Corpus of Electronic Texts Edition
Background details and bibliographic information
Mild Mabel Kelly
Author: Samuel Ferguson
Electronic edition compiled and proof-read by Beatrix Färber
Funded by School of History, University College, Cork
1. First draft.
Extent of text:
CELT: Corpus of Electronic Texts: a project of University College, Cork
College Road, Cork, Irelandhttp://www.ucc.ie/celt (2016)
Distributed by CELT online at University College, Cork, Ireland.
Text ID Number: E860001-010
The works by Sir Samuel Ferguson are in the public domain. This electronic text is available with prior consent of the CELT programme for purposes of private or academic research and teaching.
Life and Work of Sir Samuel Ferguson
- Mary Catherine Guinness Ferguson, Sir Samuel Ferguson in the Ireland of his Day (Edinburgh/London 1896).
- Arthur Deering, Sir Samuel Ferguson, Poet and Antiquarian (Philadelphia 1931).
- Malcolm Brown, Sir Samuel Ferguson (Lewisburg) 1973.
- Robert O'Driscoll, An ascendancy of the heart: Ferguson and the beginnings of modern Irish literature in English (Dublin 1976).
- Joseph Th. Leerssen, Mere Irish and Fíor-Ghael: Studies in the idea of Irish nationality, its development and literay expression prior to the nineteenth century (Amsterdam/Philadelphia 1986).
- Terence Brown and Barbara Hayley (eds), Samuel Ferguson: a centenary tribute (Dublin: Royal Irish Academy 1987).
- Maurice Harmon, The Enigma of Samuel Ferguson, in: O. Komesu, M. Sekine (eds), Irish writers and politics (Irish Literary Studies 36) (Gerrards Cross 1989) 6279.
- Peter Denman, Samuel Ferguson: the literary achievement (Gerrards Cross, Bucks. 1990).
- Eve Patten, 'Samuel Ferguson: a tourist in Antrim', in: Gerald Dawe and John Wilson Foster, (eds), The poet's place: Ulster literature and society: essays in honour of John Hewitt, 190787 (Belfast: Queen's University of Belfast, Institute of Irish Studies, 1991).
- Gréagóir Ó Dúill, Samuel Ferguson: Beatha agus Saothar (Baile Átha Cliath [=Dublin] 1993.
- Gréagóir Ó Dúill, Sir Samuel Ferguson (18101886), in: Eamon Phoenix (ed), A century of northern life: The Irish News and 100 years of Ulster history, 1890s1990s (Belfast 1995) 182186.
- Sean Ryder, 'The politics of landscape and region in nineteenth-century poetry', in: Leon Litvack, Glenn Hooper (eds), Ireland in the nineteenth century: regional identity (Dublin 2000).
- Eve Patten, Samuel Ferguson and the culture of nineteenth-century Ireland (Dublin 2004).
- Peter Denman, William Carleton and Samuel Ferguson: lives and contacts, in: Gordon Brand (ed), William Carleton, the authentic voice (Gerard's Cross 2006) 360377.
- Eve Patten, Samuel Ferguson's Hibernian Nights' Entertainments, in: James H. Murphy (ed), The Irish book in English, 18001891. The Oxford History of the Irish Book, 4 (Oxford: 2011).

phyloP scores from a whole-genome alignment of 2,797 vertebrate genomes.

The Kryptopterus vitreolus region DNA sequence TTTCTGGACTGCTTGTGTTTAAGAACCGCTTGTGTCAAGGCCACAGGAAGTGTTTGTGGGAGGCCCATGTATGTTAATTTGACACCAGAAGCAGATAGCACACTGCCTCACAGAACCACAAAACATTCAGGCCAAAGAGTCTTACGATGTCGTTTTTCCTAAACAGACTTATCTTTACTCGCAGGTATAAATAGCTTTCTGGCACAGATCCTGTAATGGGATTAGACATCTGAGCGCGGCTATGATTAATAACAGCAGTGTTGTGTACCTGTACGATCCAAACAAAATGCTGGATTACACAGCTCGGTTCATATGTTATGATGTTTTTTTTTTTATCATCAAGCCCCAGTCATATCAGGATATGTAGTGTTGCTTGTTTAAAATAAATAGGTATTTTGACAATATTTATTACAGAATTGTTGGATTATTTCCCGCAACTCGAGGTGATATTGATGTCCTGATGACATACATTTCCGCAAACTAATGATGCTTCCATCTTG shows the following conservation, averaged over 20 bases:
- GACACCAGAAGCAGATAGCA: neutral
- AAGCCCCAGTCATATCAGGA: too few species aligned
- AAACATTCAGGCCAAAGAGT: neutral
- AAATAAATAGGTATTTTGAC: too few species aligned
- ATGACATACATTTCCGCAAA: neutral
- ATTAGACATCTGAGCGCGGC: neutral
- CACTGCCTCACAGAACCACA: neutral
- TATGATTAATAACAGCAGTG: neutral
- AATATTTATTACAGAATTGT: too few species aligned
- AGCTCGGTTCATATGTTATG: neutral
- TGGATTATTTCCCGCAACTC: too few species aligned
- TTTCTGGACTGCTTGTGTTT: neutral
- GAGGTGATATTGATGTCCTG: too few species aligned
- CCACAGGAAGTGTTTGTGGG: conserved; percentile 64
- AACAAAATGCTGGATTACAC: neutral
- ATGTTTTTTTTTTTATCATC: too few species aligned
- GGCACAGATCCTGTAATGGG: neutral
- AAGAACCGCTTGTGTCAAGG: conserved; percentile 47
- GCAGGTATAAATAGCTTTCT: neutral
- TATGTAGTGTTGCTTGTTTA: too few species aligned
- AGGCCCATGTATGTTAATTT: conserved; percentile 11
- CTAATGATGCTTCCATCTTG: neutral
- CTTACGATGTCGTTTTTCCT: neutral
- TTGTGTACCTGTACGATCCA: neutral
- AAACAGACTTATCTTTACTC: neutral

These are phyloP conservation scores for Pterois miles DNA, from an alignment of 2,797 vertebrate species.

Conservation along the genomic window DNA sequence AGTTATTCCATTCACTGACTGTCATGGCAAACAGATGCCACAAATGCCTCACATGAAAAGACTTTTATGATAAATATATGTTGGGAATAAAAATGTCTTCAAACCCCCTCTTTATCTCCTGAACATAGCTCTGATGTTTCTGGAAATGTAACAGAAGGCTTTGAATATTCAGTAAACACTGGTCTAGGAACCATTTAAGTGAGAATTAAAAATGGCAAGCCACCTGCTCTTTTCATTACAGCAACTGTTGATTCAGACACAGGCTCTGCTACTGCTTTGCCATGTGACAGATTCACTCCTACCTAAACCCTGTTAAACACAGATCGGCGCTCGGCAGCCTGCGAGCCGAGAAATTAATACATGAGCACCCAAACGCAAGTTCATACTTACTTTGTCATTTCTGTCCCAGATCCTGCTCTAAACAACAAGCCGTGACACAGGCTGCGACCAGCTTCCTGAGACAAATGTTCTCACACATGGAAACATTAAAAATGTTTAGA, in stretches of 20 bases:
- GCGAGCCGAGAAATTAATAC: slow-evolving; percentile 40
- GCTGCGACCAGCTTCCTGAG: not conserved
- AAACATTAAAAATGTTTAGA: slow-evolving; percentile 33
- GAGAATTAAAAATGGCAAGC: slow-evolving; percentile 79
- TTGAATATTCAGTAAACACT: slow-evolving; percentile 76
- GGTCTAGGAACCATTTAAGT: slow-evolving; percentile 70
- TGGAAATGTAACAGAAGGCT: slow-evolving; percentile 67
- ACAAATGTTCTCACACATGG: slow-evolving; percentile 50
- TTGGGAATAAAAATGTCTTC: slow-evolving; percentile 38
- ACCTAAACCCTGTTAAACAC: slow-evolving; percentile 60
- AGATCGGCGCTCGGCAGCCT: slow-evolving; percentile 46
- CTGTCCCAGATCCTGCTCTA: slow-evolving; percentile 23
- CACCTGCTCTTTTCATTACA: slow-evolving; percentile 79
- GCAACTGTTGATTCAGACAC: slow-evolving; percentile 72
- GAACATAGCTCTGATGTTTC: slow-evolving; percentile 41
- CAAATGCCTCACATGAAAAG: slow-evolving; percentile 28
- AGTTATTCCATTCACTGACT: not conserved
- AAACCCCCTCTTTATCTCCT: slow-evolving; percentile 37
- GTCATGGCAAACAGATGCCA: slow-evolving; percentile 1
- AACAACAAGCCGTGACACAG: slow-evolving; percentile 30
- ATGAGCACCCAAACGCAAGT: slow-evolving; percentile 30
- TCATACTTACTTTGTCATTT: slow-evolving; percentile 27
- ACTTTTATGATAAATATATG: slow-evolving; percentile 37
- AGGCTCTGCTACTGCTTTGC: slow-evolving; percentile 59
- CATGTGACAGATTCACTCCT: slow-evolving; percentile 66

- Matthew Campbell, 'Samuel Ferguson's Maudlin Jumble', in: Kirstie Blair, Mina Gorji (eds), Class and the canon: constructing labouring-class poetry and poetics, 17801900 (Basingstoke 2013).
- Poems of Sir Samuel Ferguson are available on www.archive.org.
The edition used in the digital edition
- Samuel Ferguson Mild Mabel Kelly in , Ed. Alfred Perceval Graves Poems of Sir Samuel Ferguson. Talbot Press, Dublin, (1918) pages 4849
CELT: Corpus of Electronic Texts
The whole poem.
The text has been proof-read twice.
The electronic text represents the edited text.
The editorial practice of the hard-copy editor has been retained.
div0= the individual poem, the stanzas are marked lg. The divison into stanzas was made at CELT.
Names of persons (given names), and places are not tagged. Terms for cultural and social roles are not tagged.
Date range: 18581864.
Use of language
Language: [EN] The poem is in English.
Corpus of Electronic Texts Edition: E860001-010
Mild Mabel Kelly: Author: Samuel Ferguson
- Whoever the youth who by Heaven's decree
Has his happy right hand 'neath that bright head of thine,
'Tis certain that he
From all sorrow is free
Till the day of his death, if a life so divine
Should not raise him in bliss above mortal degree:
Mild Mabel-ni-Kelly, bright Coolun of curls,
All stately and pure as the swan on the lake;
Her mouth of white teeth is a palace of pearls,
And the youth of the land are love-sick for her sake!
- No strain of the sweetest e'er heard in the land
That she knows not to sing, in a voice so enchanting,
That the cranes on the strand
Fall asleep where they stand;
Oh, for her blooms the rose and the lily ne'er wanting
To shed its mild radiance o'er bosom or hand:
The dewy blue blossom that hangs on the spray.
More blue than her eye, human eye never saw,
Deceit never lurk'd in its beautiful ray,
Dear lady, I drink to you, sláinte go bragh!